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The "gull", of course, is the trick played on Beatrice by her cousin Hero and her waiting gentlewoman, Ursula, inthe "pleached bower", (an arbor) (III.i.7) that misleads Beatrice into thinking Benedick loves her "so entirely" (38). This is a simple theatrical trick, in which the butt of the ruse is tricked into "overhearing" a conversation between two conspirators. This conversation leads the hearer to believe something that is not true (because the conversation is planned beforehand and staged by the conspirators) and, subsequently, to act on this wrong information. It is the basis of many of the plots of comedies and farces.
Beatrice wants to, deep down inside, believe that Benedick loves her, because she truly loves him. She remembers Benedick "of old" (I.i.123-4) and has, we are to believe, loved him, secretly, for a long time. This is also borne out by the fact that Beatrice turns down the marriage proposal of the Duke (in Act II Scene 1) -- a marriage alliance which would be envied by everyone, the Duke being the highest-ranking person in the whole company. Beatrice, if she were not in love with Benedick, would at least consider the Duke's proposal; but she turns him down flat. So, this revealing fact about Beatrice's character gives the audience a clue as to why she'd fall for the transparent "gull" of Ursula and Hero: everything in Beatrice has hoped for a revelation of this sort, and, psychologically, humans are very well-disposed to believe things that they have long wished to be true.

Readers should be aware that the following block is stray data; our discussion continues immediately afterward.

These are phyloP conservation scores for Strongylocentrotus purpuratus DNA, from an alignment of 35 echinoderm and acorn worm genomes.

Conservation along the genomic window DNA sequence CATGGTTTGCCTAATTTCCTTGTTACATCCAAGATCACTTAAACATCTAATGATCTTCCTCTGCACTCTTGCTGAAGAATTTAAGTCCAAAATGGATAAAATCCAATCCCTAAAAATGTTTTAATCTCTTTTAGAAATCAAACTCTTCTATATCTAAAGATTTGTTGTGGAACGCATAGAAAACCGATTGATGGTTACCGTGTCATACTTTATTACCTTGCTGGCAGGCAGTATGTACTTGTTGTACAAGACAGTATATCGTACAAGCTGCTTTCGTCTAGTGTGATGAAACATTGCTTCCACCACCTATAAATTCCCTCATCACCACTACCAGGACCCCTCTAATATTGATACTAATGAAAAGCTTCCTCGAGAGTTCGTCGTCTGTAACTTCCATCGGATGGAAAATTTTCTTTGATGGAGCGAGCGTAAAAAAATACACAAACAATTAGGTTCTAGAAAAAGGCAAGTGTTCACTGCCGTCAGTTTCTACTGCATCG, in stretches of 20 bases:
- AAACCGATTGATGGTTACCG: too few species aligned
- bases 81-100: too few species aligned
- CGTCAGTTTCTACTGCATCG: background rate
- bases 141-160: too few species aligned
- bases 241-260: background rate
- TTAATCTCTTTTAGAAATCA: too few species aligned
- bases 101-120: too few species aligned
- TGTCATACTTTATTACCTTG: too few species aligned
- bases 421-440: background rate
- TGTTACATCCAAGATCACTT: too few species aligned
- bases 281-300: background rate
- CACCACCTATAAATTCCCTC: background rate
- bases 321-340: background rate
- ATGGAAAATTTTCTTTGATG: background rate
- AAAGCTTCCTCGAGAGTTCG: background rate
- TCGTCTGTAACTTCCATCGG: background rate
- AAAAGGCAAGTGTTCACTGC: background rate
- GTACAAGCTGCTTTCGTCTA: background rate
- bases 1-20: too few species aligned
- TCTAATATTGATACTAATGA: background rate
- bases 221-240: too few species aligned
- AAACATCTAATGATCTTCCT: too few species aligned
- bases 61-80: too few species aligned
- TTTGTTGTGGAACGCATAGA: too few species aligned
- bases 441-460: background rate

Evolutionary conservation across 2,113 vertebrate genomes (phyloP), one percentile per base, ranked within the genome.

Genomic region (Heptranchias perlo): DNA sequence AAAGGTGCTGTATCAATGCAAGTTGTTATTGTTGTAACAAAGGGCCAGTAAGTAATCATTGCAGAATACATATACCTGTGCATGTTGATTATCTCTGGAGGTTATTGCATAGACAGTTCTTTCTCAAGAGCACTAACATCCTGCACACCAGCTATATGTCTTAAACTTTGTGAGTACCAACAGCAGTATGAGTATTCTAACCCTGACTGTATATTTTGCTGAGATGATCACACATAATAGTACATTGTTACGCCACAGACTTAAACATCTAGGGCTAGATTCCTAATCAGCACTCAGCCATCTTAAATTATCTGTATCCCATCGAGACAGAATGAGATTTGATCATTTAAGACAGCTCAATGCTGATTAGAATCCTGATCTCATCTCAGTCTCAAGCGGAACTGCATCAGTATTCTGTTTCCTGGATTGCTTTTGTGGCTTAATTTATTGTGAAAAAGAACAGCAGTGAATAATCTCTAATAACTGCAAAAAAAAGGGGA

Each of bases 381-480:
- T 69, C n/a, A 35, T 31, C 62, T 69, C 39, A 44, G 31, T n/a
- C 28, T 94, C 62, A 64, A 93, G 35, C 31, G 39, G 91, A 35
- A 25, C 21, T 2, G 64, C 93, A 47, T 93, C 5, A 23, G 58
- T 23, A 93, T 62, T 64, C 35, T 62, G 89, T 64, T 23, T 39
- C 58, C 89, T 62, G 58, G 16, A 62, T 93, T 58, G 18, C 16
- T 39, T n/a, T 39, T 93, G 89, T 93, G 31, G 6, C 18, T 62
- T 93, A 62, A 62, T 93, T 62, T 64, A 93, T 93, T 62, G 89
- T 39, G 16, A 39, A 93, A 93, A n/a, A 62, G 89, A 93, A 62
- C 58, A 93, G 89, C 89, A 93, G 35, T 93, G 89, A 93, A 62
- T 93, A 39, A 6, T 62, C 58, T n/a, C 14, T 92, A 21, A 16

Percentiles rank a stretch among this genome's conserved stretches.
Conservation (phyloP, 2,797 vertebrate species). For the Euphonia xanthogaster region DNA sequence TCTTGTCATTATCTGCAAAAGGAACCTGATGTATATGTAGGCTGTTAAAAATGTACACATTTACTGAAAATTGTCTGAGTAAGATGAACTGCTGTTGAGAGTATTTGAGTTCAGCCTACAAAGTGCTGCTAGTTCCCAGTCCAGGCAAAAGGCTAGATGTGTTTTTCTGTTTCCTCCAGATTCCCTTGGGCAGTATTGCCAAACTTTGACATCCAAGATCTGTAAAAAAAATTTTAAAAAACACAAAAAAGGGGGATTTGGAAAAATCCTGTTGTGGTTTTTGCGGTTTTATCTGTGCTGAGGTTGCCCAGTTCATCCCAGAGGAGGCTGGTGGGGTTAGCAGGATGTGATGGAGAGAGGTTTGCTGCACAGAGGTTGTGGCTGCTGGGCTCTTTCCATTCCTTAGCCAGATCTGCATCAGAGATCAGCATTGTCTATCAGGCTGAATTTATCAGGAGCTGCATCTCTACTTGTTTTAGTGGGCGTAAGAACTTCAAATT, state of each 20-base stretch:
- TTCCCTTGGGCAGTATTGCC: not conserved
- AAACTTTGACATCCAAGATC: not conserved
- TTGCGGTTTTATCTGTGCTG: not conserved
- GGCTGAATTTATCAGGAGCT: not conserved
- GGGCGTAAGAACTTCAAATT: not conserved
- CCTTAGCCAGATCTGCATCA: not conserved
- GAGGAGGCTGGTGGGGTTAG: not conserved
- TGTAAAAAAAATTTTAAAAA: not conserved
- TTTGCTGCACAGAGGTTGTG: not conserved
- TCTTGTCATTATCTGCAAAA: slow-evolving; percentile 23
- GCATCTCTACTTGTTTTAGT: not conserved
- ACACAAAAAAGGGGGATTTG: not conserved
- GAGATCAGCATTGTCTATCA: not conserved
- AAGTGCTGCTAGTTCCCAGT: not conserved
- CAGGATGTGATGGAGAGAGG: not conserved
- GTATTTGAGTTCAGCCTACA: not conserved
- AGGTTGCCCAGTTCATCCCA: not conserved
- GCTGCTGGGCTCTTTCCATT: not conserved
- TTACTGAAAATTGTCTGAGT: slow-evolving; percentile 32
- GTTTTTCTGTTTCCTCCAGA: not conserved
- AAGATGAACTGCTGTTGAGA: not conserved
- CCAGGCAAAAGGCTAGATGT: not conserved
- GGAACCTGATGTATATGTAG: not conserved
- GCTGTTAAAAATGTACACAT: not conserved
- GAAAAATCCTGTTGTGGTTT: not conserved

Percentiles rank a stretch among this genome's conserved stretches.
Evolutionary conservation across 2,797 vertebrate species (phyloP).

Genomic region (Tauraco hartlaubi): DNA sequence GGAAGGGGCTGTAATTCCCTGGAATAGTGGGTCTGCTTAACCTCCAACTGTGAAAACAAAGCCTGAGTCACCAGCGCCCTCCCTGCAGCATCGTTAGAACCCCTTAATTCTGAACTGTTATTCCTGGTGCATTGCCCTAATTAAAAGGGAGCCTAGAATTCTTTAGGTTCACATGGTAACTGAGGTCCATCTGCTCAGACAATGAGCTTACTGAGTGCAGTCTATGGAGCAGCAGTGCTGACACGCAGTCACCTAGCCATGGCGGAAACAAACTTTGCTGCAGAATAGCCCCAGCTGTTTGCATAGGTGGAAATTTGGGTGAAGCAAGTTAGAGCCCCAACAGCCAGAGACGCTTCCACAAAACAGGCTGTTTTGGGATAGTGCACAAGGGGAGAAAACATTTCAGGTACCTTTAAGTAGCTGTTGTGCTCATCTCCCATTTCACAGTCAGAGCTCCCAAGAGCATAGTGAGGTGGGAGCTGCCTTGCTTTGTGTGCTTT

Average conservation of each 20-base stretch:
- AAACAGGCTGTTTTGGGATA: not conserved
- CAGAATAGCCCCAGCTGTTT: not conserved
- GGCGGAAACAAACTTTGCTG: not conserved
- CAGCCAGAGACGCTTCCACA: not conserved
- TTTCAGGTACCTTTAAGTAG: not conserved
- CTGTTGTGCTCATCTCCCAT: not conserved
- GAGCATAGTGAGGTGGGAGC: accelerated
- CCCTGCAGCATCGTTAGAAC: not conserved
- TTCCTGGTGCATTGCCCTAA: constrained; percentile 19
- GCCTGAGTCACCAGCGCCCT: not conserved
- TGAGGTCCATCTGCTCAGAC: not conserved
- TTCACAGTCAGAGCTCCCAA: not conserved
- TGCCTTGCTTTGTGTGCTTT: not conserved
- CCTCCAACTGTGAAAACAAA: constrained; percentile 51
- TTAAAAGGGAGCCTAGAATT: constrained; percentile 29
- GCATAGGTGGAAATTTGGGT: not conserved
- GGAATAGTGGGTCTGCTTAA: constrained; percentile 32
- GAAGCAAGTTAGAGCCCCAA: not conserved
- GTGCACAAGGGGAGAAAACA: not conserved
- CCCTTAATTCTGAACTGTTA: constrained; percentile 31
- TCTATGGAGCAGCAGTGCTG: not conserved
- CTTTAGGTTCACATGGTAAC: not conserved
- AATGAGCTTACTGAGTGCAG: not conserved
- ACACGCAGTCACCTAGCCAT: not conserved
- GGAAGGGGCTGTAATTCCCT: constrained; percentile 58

As far a surrendering her faults, Beatrice is nothing if not intelligent. She has always owned her faults, and been rather proud of her sharp tongue, quick wit, and brilliant (if sometimes too caustic) conversation. In order to win her heart's desire, she is only too willing to amend her fault -- who would not be, when faced with the possibility of getting the one thing in the world they want the most? ("Contempt, farewell! and maiden pride, adieu!/No glory lives behind the back of such./And, Benedick, love on; I will requite thee," III.i. 111-113).
As to Beatrice's true character, it is said many times in the play that she is "proud". Like many of the women in Shakespeare's comedies, she is proud, witty, and strong-willed - and very unwilling to be shown up by a man. This kind of character was a staple of drama at the time, and part of the elaborate game of repartee that makes up most of the love stories in the comedies of this era. Men are, in Beatrice's mind "constant never" (II.i.63), so her heart must be protected at all times. She feels that she has been "played" a bit by Benedick in the past, so she is wary of letting him know her feelings. In this, Beatrice shows her independence in addition to her pride. She may love deeply, but she doesn't want to be humiliated by it, in case the one she loves does not requite her. But, now that Beatrice "knows" that he does, she is free to love him and to stifle her pride somewhat.
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